Cascades drop 1-0 decision to Huskies

The University of the Fraser Valley men’s soccer team wrapped up its Eastern road trip with a 1-0 loss to the Saskatchewan Huskies on Sunday afternoon in Saskatoon.

Jacob Powell’s goal in the 35th minute stood up as the game-winner for the Huskies, who improved to 3-3-2. The Cascades fell to 3-4-1, which leaves them fourth in the Pacific Division.

“It was funny, because in the first half, we played the best football we’ve played all year,” UFV head coach Tom Lowndes said. “We caused them problems. But we conceded a set piece goal which is never good, and we go in at half 1-0 down.

Ryan Donald and the Cascades fell 1-0 to the Saskatchewan Huskies on Sunday.

Ryan Donald and the Cascades fell 1-0 to the Saskatchewan Huskies on Sunday.

“We came out in the second half with the same fight and pressed for large potions of the game, but just weren’t able to put one in. We’re not getting that bounce, that bit of luck that some teams are getting right now. We’ve just got to keep working hard, keep believing and keep fighting.”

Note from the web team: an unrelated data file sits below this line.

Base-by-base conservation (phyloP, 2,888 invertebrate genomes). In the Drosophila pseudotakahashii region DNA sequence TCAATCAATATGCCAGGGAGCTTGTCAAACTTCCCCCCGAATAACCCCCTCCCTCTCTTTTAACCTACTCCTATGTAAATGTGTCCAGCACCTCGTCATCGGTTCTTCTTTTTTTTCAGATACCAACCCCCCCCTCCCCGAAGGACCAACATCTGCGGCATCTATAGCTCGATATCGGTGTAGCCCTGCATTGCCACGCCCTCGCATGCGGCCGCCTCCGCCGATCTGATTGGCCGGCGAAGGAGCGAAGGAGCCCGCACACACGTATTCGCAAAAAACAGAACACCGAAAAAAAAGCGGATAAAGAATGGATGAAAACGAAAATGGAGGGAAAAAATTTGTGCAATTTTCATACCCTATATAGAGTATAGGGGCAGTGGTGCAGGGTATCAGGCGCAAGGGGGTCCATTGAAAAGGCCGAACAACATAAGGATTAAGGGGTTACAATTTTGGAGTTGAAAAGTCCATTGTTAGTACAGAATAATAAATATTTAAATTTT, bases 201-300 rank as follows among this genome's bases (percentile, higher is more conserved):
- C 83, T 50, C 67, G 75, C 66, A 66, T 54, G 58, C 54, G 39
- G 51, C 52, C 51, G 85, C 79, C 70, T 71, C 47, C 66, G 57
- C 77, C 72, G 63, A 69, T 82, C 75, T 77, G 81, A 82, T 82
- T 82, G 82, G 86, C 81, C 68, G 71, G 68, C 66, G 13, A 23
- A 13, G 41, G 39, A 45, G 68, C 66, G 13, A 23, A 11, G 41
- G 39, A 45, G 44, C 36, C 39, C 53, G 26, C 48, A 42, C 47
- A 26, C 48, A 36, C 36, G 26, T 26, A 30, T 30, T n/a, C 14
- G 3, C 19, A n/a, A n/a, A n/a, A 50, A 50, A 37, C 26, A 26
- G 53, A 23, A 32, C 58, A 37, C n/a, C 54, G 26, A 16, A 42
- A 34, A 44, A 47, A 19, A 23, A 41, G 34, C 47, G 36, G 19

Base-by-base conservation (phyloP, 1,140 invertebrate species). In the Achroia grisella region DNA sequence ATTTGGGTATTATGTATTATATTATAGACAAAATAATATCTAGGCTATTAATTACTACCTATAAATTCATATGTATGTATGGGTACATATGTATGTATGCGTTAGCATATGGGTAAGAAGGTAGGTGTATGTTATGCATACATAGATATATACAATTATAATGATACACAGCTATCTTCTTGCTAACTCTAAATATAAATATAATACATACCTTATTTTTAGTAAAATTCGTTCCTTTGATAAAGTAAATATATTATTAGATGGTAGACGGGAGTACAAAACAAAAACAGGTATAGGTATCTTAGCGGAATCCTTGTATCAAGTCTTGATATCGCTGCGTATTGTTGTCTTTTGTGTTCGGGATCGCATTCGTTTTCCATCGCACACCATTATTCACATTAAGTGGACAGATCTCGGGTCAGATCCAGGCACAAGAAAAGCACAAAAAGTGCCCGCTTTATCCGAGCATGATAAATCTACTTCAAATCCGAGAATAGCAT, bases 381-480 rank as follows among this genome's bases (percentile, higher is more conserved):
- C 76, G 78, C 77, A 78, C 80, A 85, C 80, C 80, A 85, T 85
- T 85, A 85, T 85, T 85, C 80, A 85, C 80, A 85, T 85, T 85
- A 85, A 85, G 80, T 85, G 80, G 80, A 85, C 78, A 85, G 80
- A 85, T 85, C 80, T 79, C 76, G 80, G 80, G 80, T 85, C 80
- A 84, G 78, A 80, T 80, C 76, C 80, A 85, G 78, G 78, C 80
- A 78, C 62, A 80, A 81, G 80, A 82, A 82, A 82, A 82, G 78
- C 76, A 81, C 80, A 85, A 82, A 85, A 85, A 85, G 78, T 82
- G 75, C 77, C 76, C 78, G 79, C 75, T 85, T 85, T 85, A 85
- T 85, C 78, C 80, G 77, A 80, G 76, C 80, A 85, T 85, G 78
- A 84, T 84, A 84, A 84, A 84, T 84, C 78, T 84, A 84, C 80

The Huskies opened the scoring when Tyler Redl’s cross found the foot of a sliding Powell, and he deflected the ball past the outstretched arms of Cascades keeper Alex Skrzeta.

The best chance for the Cascades on five first-half shots was on a free kick just outside the box, but Connor MacMillan’s attempt sailed just over the crossbar. The second half would prove equally fruitless for the Cascades.

Skrzeta finished with 10 saves, and Lowndes praised the play of Tammer Byrne, whose outstanding performance at centre back included a goal-line clearance. Byrne was the Cascades’ game MVP.

The Cascades return home to face the UBC Thunderbirds on Friday and the Victoria Vikes on Saturday. Both games kick off at 8 p.m. at MRC Sports Complex.

– with files from Saskatchewan Huskies communications

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The University of the Fraser Valley is situated on the unceded traditional territory of the Stó:lō peoples. The Stó:lō have an intrinsic relationship with what they refer to as S’olh Temexw (Our Sacred Land); therefore, we express our gratitude and respect for the honour of living and working in this territory.

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